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Tenet: Trusting the Storyteller

Tenet is the movie industry’s hope to draw us back to multiplexes and reinvigorate one of our culture’s very own religious gatherings: communal catharsis by way of morality, music, and associated sacred food and drink.

It will be up to audiences to decide whether or not Tenet is worthy of this mantle. Christopher Nolan has made a film that brings us to the edge of our understanding. And then it invites us to step over that edge. For this reason, it will surely divide audiences as it already has done critics.

The essence of the divide seems to be whether the incomprehensibility of the plot frustrates or delights. When one character tells another to ‘stop thinking linear’, he’s also inviting us, the audience, to trust in something we cannot comprehend.

I will probably never comprehend Tenet’s ‘inverted entropy’. Nor will I ever fully comprehend the Trinity or the Incarnation. But it comes down to this: do we trust the storyteller, even when we don’t understand the whole story?

This is not to say that we should not try to understand complex films or theological mysteries. There is a worshipful instinct in using our intellects to unravel the stories we enjoy, whether on cinema screens or those narratives we live by.

If Tenet does succeed, it is because Nolan has convinced audiences they can indeed trust him. In doing so he might help us realise that our experience of a story can be an even greater thrill than merely understanding it.

Trusting the storyteller is something Christians know how to do: we live by faith, not by sight (2 Corinthians 5:7). The story told in the Bible and played out in the world often stretches the limits of our human comprehension.

And yet the author – God himself – is weaving together a plot that does much more than baffle or entertain us. Its mysteries are not down to poor storytelling. By faith we experience it, while holding our understanding confidently, if not completely.

Tenet offers a taste of what that feels like, even if cinema experiences are a one-way relationship between storyteller and audience. The gospel story, on the other hand, involves a two-way relationship. We are not merely spectators of God’s story so much as participants in his sweeping epic: the renewal of all things, spanning from creation to new creation. That’s a thrill cinema can never offer.

Tim Yearsley
Emerging Generations – Programme Lead, LICC


Tim Yearsley


  1. Really stimulating read, and great angle, Tim!

    A friend, after reading this piece, shared an interesting review perhaps highlighting the limits of paralleling God and Nolan as directors, however great his aspirations to play with the fundamentals of existence, like time and memory. This article from Unherd claims Nolan has confused confusion for tension and needs to relearn from the masters like Hitchcock. (Thanks Jen Logan for the send.)

    I particularly liked this: “surprises can help build tension. But what’s even better is the opposite of surprise: *anticipation*. This can arise from a particular situation — for instance Alfred Hitchcock’s famous example of a bomb under a table. The characters don’t know it’s there: will it go off? Or it might come from the audience’s knowledge of a fatal flaw in a character’s makeup. In this way, tension and characterisation are intertwined.”

    It’s an interesting angle when it comes to the parallel Tim draws, of not just watching but ‘living’ the biblical story, participating in the mission of God.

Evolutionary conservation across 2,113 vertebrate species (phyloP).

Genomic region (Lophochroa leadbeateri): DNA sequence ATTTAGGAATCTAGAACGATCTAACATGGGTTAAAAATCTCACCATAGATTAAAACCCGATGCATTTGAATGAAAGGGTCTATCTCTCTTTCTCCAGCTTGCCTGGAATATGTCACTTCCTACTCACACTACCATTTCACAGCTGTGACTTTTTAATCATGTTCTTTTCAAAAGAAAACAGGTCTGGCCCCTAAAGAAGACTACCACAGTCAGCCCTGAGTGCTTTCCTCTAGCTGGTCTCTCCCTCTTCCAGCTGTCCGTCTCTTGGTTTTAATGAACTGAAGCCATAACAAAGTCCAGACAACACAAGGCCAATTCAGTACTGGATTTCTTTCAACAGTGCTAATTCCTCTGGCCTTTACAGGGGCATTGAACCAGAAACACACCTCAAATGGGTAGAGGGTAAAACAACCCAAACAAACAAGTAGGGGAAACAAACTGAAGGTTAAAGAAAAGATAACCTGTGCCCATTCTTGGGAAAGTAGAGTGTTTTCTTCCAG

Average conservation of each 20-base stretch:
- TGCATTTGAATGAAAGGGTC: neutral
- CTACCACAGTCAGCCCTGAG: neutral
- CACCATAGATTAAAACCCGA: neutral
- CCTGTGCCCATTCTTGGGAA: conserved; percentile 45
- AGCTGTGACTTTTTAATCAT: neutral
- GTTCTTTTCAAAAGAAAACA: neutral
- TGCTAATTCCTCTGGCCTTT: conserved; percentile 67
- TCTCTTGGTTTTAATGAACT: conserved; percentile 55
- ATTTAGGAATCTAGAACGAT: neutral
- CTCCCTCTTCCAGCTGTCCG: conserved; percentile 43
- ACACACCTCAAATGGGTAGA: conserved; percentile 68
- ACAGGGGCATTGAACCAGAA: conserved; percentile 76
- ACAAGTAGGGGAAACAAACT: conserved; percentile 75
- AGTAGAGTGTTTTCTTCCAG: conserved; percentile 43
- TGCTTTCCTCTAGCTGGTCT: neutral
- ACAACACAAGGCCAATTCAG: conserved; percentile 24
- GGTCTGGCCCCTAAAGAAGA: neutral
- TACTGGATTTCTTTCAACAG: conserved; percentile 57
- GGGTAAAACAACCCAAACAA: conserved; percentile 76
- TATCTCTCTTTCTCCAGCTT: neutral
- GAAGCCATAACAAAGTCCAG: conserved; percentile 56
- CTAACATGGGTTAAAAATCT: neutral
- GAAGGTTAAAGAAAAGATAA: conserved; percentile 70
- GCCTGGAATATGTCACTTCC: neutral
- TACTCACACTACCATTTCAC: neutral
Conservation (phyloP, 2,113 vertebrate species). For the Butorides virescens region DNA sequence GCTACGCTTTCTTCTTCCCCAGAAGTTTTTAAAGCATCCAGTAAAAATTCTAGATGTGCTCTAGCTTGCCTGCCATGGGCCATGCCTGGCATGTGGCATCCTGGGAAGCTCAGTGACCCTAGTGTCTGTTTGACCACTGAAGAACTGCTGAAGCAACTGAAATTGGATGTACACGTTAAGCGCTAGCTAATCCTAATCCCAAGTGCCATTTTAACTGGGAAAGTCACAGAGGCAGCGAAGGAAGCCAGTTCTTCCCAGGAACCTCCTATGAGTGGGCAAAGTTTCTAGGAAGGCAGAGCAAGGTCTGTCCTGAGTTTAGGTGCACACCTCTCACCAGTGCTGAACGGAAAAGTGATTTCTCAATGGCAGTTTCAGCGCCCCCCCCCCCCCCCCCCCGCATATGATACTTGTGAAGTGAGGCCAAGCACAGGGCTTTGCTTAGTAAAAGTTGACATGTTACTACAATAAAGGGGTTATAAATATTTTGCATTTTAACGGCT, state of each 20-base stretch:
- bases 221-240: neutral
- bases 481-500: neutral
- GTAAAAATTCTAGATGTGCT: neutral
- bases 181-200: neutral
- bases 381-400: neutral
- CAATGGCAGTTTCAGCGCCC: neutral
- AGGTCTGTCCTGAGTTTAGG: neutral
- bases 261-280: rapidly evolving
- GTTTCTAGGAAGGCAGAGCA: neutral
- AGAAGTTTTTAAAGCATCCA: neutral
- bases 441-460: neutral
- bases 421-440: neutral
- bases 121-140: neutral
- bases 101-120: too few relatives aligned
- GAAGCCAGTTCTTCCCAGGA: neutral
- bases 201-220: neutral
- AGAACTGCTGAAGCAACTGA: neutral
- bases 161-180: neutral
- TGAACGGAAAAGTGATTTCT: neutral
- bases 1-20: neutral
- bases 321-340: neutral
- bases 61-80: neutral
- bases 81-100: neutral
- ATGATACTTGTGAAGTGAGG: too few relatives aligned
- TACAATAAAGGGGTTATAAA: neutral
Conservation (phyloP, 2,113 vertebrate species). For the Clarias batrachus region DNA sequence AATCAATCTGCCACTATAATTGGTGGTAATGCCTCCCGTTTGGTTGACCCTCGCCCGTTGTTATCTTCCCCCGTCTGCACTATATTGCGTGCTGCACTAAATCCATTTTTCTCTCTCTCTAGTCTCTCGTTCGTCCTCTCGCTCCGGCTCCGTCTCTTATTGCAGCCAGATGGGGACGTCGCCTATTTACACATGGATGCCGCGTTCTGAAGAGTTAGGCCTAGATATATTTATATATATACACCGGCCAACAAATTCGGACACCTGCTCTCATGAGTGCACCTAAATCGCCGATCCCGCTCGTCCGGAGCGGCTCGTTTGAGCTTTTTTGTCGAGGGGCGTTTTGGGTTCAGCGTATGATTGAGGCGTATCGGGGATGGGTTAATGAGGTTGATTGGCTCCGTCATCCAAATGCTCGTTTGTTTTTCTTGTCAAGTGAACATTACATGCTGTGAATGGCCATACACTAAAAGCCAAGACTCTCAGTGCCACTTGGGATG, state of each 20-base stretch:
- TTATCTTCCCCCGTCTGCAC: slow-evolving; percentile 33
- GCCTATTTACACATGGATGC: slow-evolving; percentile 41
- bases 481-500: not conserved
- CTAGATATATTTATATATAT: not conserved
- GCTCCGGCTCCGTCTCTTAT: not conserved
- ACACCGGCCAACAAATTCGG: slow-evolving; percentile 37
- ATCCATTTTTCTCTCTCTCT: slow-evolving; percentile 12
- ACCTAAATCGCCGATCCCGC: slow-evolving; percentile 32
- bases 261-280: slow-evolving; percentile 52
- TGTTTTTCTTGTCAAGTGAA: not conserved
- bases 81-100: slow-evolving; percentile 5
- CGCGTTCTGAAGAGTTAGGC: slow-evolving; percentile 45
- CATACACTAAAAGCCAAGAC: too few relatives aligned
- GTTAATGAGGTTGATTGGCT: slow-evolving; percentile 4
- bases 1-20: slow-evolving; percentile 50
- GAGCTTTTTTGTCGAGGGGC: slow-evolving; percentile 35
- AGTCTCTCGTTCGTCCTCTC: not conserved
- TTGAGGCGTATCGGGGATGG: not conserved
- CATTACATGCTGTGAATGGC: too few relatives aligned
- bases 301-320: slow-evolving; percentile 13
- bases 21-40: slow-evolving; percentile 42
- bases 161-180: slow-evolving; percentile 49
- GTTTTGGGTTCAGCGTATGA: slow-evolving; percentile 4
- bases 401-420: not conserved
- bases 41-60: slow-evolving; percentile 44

Robert Alter’s magisterial work on “The Art of Biblical Narrative” ( and other works of canonical theology (e.g., seem to strike this balance perfectly … there are plot twists a plenty, rivalling movies like ‘Knives Out’ or anything Agatha Christie ever wrote … but the naming of characters, tropes, echoes and advance warnings mean we’re invited into a story with enough sense to ‘faithfully improvise’, yet without becoming either ignorant pawns or fatalists who can hardly bother as we know how the plot ends. Anticipation is ever present.

    Apologies for the wordy comment, here, but all this reminded me of the wisdom offered by Hans Urs von Balthasar in his framing of Scripture (in Theo-Drama, vol. 2, 91-115 at p112) … this story is not an epic that disabuses us of human agency. Its internal canonical diversity, pluralism of genres, and open-ended narratives function as a safeguard against forms of totalitarianism and idolatry. Like the parables of Jesus, we are invited to identify with the characters, and faithfully improvise as part of its ongoing story. As von Balthasar qualifies, the Christian Scripture is “a word that journeys with us”, thus refuting “the superficial idea that, in theo-drama, Scripture plays the part of a somehow uninvolved spectator and reporter who can survey the whole process and can ‘tell in advance who the murderer is’. In all its aspects, Scripture is something quite different: it is part of the drama itself, moving along with it.”

    I’m thankful God’s story is appropriately complex, under-defined yet assuring of a good ending, with space to invite our meaningful actions as actors who can partially anticipate what’s coming next and yet still be stopped in our tracks with wonder at the inventiveness of our Creator.

    By Dave Benson  -  11 Sep 2020
  2. Fantastic post, thanks Tim. Looking from different perspectives and encouraging the reader/viewer to think differently is definitely something i hadn’t realised the bible and Christopher Nolan films have in common!

    The virtues of leaving things mysteriously vs having everything neatly tied up in a story is always a source of debate (see Prometheus for example).

    By Stephen Hadad  -  13 Sep 2020

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